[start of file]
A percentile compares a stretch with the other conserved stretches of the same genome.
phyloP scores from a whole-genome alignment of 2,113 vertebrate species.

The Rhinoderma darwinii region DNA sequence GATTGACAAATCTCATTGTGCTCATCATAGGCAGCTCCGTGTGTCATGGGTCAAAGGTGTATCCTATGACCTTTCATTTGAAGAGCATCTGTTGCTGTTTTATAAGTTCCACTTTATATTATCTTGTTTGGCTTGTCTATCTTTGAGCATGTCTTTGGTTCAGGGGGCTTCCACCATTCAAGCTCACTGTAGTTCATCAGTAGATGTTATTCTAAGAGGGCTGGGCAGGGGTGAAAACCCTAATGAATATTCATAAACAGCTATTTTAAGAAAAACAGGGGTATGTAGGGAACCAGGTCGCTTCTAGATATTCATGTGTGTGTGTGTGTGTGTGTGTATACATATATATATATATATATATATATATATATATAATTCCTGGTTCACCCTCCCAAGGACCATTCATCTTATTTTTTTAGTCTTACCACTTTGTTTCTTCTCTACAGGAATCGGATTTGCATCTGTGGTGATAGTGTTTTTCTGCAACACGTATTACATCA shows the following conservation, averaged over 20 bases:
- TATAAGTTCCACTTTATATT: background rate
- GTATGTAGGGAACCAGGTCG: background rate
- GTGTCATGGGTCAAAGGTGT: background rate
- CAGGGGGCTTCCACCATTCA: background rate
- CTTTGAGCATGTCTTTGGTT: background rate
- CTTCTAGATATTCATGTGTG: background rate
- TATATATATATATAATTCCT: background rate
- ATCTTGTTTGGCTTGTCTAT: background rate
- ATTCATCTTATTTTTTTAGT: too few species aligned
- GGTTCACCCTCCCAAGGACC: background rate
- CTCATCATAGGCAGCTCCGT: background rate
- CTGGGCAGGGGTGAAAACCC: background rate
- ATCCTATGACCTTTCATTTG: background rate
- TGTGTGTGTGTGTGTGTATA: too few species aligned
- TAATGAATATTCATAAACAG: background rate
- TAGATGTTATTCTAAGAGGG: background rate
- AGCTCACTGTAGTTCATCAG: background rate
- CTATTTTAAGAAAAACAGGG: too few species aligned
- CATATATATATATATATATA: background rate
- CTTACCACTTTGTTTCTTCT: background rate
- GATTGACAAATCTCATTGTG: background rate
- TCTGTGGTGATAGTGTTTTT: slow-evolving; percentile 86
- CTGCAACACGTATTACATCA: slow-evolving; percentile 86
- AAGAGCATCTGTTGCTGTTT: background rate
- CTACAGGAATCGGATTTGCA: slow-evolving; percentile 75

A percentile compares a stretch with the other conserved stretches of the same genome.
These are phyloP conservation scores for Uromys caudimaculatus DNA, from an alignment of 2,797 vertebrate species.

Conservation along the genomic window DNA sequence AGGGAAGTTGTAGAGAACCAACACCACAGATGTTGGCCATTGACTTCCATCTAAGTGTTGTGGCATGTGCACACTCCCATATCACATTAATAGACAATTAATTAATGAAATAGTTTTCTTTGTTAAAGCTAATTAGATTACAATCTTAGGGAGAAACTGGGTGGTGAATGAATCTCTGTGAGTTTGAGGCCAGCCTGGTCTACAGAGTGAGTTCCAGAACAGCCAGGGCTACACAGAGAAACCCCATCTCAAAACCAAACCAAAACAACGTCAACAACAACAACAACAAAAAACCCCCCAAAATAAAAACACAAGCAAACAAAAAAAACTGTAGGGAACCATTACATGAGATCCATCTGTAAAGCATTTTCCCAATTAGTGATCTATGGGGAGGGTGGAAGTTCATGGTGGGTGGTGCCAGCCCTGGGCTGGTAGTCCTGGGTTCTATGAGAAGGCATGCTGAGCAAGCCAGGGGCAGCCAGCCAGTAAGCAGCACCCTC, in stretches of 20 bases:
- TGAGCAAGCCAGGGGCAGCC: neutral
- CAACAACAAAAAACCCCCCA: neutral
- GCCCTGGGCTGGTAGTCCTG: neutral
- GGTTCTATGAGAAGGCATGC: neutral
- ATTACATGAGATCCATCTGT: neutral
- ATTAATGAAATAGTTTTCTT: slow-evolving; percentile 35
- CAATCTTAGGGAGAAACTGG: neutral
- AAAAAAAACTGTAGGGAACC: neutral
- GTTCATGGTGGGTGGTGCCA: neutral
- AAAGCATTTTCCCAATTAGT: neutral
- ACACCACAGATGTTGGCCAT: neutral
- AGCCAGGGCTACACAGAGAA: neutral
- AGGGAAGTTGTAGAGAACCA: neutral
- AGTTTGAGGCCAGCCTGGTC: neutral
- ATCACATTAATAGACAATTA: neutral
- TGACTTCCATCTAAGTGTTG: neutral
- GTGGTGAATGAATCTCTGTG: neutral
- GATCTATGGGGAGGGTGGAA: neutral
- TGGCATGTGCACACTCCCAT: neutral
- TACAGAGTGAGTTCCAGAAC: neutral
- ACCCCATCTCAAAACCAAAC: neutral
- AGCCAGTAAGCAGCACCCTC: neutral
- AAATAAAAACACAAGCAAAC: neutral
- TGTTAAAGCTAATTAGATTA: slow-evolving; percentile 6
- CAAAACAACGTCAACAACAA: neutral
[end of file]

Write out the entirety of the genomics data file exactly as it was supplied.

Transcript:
A percentile compares a stretch with the other conserved stretches of the same genome.
phyloP scores from a whole-genome alignment of 2,113 vertebrate species.

The Rhinoderma darwinii region DNA sequence GATTGACAAATCTCATTGTGCTCATCATAGGCAGCTCCGTGTGTCATGGGTCAAAGGTGTATCCTATGACCTTTCATTTGAAGAGCATCTGTTGCTGTTTTATAAGTTCCACTTTATATTATCTTGTTTGGCTTGTCTATCTTTGAGCATGTCTTTGGTTCAGGGGGCTTCCACCATTCAAGCTCACTGTAGTTCATCAGTAGATGTTATTCTAAGAGGGCTGGGCAGGGGTGAAAACCCTAATGAATATTCATAAACAGCTATTTTAAGAAAAACAGGGGTATGTAGGGAACCAGGTCGCTTCTAGATATTCATGTGTGTGTGTGTGTGTGTGTGTATACATATATATATATATATATATATATATATATATAATTCCTGGTTCACCCTCCCAAGGACCATTCATCTTATTTTTTTAGTCTTACCACTTTGTTTCTTCTCTACAGGAATCGGATTTGCATCTGTGGTGATAGTGTTTTTCTGCAACACGTATTACATCA shows the following conservation, averaged over 20 bases:
- TATAAGTTCCACTTTATATT: background rate
- GTATGTAGGGAACCAGGTCG: background rate
- GTGTCATGGGTCAAAGGTGT: background rate
- CAGGGGGCTTCCACCATTCA: background rate
- CTTTGAGCATGTCTTTGGTT: background rate
- CTTCTAGATATTCATGTGTG: background rate
- TATATATATATATAATTCCT: background rate
- ATCTTGTTTGGCTTGTCTAT: background rate
- ATTCATCTTATTTTTTTAGT: too few species aligned
- GGTTCACCCTCCCAAGGACC: background rate
- CTCATCATAGGCAGCTCCGT: background rate
- CTGGGCAGGGGTGAAAACCC: background rate
- ATCCTATGACCTTTCATTTG: background rate
- TGTGTGTGTGTGTGTGTATA: too few species aligned
- TAATGAATATTCATAAACAG: background rate
- TAGATGTTATTCTAAGAGGG: background rate
- AGCTCACTGTAGTTCATCAG: background rate
- CTATTTTAAGAAAAACAGGG: too few species aligned
- CATATATATATATATATATA: background rate
- CTTACCACTTTGTTTCTTCT: background rate
- GATTGACAAATCTCATTGTG: background rate
- TCTGTGGTGATAGTGTTTTT: slow-evolving; percentile 86
- CTGCAACACGTATTACATCA: slow-evolving; percentile 86
- AAGAGCATCTGTTGCTGTTT: background rate
- CTACAGGAATCGGATTTGCA: slow-evolving; percentile 75

A percentile compares a stretch with the other conserved stretches of the same genome.
These are phyloP conservation scores for Uromys caudimaculatus DNA, from an alignment of 2,797 vertebrate species.

Conservation along the genomic window DNA sequence AGGGAAGTTGTAGAGAACCAACACCACAGATGTTGGCCATTGACTTCCATCTAAGTGTTGTGGCATGTGCACACTCCCATATCACATTAATAGACAATTAATTAATGAAATAGTTTTCTTTGTTAAAGCTAATTAGATTACAATCTTAGGGAGAAACTGGGTGGTGAATGAATCTCTGTGAGTTTGAGGCCAGCCTGGTCTACAGAGTGAGTTCCAGAACAGCCAGGGCTACACAGAGAAACCCCATCTCAAAACCAAACCAAAACAACGTCAACAACAACAACAACAAAAAACCCCCCAAAATAAAAACACAAGCAAACAAAAAAAACTGTAGGGAACCATTACATGAGATCCATCTGTAAAGCATTTTCCCAATTAGTGATCTATGGGGAGGGTGGAAGTTCATGGTGGGTGGTGCCAGCCCTGGGCTGGTAGTCCTGGGTTCTATGAGAAGGCATGCTGAGCAAGCCAGGGGCAGCCAGCCAGTAAGCAGCACCCTC, in stretches of 20 bases:
- TGAGCAAGCCAGGGGCAGCC: neutral
- CAACAACAAAAAACCCCCCA: neutral
- GCCCTGGGCTGGTAGTCCTG: neutral
- GGTTCTATGAGAAGGCATGC: neutral
- ATTACATGAGATCCATCTGT: neutral
- ATTAATGAAATAGTTTTCTT: slow-evolving; percentile 35
- CAATCTTAGGGAGAAACTGG: neutral
- AAAAAAAACTGTAGGGAACC: neutral
- GTTCATGGTGGGTGGTGCCA: neutral
- AAAGCATTTTCCCAATTAGT: neutral
- ACACCACAGATGTTGGCCAT: neutral
- AGCCAGGGCTACACAGAGAA: neutral
- AGGGAAGTTGTAGAGAACCA: neutral
- AGTTTGAGGCCAGCCTGGTC: neutral
- ATCACATTAATAGACAATTA: neutral
- TGACTTCCATCTAAGTGTTG: neutral
- GTGGTGAATGAATCTCTGTG: neutral
- GATCTATGGGGAGGGTGGAA: neutral
- TGGCATGTGCACACTCCCAT: neutral
- TACAGAGTGAGTTCCAGAAC: neutral
- ACCCCATCTCAAAACCAAAC: neutral
- AGCCAGTAAGCAGCACCCTC: neutral
- AAATAAAAACACAAGCAAAC: neutral
- TGTTAAAGCTAATTAGATTA: slow-evolving; percentile 6
- CAAAACAACGTCAACAACAA: neutral